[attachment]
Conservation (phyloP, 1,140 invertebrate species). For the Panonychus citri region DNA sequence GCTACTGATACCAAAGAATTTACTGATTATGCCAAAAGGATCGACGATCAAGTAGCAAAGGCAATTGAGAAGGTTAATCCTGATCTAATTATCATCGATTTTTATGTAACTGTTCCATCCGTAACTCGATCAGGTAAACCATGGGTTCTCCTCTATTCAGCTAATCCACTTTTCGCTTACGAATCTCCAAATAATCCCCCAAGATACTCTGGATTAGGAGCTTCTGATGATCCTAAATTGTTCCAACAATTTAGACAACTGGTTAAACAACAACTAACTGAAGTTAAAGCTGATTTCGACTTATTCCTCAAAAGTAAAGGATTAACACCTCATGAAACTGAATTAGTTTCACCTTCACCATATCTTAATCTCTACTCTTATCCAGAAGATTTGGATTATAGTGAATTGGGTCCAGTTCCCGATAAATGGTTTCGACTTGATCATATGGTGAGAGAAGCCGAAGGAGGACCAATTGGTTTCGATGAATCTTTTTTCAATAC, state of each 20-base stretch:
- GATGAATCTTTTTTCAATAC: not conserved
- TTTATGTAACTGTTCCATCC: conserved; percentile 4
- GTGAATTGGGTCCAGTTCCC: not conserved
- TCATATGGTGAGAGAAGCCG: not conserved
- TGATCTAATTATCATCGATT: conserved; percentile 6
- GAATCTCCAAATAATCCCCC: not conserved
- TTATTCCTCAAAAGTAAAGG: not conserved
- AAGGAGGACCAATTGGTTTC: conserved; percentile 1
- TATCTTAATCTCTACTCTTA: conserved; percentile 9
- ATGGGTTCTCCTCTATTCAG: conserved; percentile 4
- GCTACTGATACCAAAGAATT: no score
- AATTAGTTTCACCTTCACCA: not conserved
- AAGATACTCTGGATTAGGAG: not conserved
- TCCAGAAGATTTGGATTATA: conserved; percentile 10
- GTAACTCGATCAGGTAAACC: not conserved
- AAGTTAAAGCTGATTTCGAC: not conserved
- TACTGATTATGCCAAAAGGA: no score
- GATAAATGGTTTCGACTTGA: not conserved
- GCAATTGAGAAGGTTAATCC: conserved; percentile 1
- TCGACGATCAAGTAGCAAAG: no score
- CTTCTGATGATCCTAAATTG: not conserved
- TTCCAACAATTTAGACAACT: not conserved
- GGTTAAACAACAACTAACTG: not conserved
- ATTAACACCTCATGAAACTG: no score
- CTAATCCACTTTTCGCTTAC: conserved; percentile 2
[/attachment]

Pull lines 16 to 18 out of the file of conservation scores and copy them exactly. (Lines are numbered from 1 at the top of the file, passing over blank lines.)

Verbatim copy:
- GTAACTCGATCAGGTAAACC: not conserved
- AAGTTAAAGCTGATTTCGAC: not conserved
- TACTGATTATGCCAAAAGGA: no score